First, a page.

The water level of major rivers – the Ganga, Yamuna, Sharda, Ghaghra and the Rapti —are either stable or have started decreasing in various districts as there has been no heavy rainfall in the foothills of the Himalayas in the last two days. The declining water level has come as a respite for the people whose villages have been marooned by the floodwater.
While the water level was normal in Pilibhit and Lakhimpur Kheri, the Ghaghra was flowing above the danger mark in Barabanki. In Bulandshahar and Aligarh, the Ganga river was flowing above the danger level.
The swollen Sharda river began receding in Pallia tehsil of Kheri on Thursday but the situation was grim in Dhaurhera and Nigahasan tehsils where nearly 100 villages were inundated. The river started flowing parallel to the Pilibhit-Basti highway connecting the Dhaurehra tehsil to the district headquarters.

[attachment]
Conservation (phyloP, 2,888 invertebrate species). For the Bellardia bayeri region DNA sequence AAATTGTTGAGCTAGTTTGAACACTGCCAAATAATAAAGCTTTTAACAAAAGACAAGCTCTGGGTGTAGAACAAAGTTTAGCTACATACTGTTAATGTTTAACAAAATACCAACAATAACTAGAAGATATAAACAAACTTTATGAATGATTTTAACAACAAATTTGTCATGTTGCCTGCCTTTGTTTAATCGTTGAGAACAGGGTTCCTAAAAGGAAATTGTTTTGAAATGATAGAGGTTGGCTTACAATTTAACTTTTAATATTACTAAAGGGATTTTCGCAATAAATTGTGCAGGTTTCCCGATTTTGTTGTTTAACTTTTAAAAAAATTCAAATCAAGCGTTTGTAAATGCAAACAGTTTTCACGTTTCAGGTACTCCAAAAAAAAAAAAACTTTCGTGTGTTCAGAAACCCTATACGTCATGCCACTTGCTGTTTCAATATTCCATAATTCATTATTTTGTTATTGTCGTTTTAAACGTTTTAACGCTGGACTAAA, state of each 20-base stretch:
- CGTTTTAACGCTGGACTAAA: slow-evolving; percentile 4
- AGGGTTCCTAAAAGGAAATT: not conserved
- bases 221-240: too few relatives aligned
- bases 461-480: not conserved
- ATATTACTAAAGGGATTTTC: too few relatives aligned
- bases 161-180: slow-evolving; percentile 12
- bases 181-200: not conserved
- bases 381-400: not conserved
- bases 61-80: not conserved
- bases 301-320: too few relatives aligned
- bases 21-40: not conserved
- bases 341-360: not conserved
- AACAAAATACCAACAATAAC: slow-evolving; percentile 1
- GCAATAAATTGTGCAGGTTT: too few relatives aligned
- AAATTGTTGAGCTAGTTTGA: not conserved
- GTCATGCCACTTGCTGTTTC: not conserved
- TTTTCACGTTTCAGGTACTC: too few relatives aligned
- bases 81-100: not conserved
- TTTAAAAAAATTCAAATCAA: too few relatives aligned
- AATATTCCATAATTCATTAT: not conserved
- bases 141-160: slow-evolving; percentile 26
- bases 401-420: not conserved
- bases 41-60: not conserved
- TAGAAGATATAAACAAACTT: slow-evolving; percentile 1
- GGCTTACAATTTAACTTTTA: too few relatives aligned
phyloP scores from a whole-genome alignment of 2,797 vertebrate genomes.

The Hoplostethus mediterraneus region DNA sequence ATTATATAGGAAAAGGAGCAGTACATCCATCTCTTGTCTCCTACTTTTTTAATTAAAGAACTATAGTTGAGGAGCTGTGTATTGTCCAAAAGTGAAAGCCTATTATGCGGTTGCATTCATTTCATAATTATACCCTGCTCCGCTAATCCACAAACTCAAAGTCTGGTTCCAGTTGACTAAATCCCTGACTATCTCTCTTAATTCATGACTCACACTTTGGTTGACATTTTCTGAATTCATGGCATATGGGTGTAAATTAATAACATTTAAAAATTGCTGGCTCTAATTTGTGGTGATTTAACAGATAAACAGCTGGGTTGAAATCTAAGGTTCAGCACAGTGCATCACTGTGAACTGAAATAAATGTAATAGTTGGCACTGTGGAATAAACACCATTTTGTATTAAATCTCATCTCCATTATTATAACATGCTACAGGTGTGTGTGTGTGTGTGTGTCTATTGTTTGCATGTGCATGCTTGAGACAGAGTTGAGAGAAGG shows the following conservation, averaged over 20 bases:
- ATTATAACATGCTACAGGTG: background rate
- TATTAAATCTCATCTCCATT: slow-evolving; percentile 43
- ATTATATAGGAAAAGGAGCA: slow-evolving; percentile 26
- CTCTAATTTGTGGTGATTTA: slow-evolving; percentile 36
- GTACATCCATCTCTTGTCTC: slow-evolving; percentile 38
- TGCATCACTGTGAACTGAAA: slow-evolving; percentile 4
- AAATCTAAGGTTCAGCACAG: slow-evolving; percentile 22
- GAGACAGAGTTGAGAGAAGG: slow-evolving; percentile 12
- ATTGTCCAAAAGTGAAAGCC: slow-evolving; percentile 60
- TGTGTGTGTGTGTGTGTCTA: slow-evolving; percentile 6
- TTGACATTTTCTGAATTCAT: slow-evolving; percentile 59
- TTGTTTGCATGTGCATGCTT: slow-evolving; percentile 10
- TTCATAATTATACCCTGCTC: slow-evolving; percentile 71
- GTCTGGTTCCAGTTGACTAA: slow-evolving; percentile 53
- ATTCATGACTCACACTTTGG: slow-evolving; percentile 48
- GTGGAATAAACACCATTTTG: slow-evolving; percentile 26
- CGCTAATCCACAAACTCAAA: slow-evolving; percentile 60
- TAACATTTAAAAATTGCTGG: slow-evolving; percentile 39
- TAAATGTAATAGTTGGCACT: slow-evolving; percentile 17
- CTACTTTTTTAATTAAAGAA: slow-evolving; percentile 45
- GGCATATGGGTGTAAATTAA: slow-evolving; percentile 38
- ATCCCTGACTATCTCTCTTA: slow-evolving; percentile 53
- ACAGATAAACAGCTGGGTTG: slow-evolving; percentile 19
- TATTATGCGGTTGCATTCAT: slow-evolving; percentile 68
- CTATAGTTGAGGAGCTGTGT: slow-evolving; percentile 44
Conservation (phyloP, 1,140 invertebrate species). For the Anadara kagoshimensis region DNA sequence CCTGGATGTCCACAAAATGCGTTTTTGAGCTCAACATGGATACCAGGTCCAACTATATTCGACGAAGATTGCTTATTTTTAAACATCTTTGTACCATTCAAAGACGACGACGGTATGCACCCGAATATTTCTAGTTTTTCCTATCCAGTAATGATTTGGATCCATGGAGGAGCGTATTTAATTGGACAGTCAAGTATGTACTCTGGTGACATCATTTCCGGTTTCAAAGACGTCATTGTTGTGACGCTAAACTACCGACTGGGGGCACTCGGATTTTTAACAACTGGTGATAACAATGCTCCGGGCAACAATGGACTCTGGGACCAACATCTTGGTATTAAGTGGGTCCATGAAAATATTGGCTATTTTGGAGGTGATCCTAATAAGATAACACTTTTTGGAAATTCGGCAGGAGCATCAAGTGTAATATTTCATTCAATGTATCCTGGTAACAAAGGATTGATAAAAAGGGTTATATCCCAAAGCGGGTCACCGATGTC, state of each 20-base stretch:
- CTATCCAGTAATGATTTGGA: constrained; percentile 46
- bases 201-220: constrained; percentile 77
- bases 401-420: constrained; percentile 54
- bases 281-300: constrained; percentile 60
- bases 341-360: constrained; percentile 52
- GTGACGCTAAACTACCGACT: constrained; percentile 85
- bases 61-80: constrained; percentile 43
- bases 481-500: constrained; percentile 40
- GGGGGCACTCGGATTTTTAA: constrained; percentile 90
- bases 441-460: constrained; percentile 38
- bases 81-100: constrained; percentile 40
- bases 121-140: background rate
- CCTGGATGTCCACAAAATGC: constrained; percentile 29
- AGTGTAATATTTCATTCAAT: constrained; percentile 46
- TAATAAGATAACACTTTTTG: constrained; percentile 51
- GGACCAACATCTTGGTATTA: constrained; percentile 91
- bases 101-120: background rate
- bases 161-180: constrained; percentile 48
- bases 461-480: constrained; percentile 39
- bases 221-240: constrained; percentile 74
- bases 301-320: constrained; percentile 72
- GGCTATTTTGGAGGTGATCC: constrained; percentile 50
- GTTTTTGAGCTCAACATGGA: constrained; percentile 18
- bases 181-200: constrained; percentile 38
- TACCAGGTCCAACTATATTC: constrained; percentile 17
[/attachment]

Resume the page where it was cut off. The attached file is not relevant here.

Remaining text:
As for Pallia, additional district magistrate (ADM) Vidya Shankar Singh confirmed the water level of the river was gradually coming down in some areas as there had been no fresh discharge from the Banbasa barrage in Nepal with the result that road and rail services were restored.
Despite the receding trend, the river was still flowing 50 centimetres above the danger mark of 154.150 metres. It was 128 cm above the danger line on Tuesday. The district authorities are keeping a close vigil on the developments.
Earlier, on June 17, 540000 cusec water was released into the Sharda from the Banbasa barrage following heavy rain in the Himalayan region, breaking an 81-year- old record and causing the river, which has a capacity for up to two lakh cusecs of water, to overflow.
“In 1932, 510000 cusec water had to be discharged into Sharda, but it was unprecedented on Monday night,” the additional district magistrate added.
This heavy discharge, when the administration was busy finalising the anti-flood work plans, caught everyone offguard.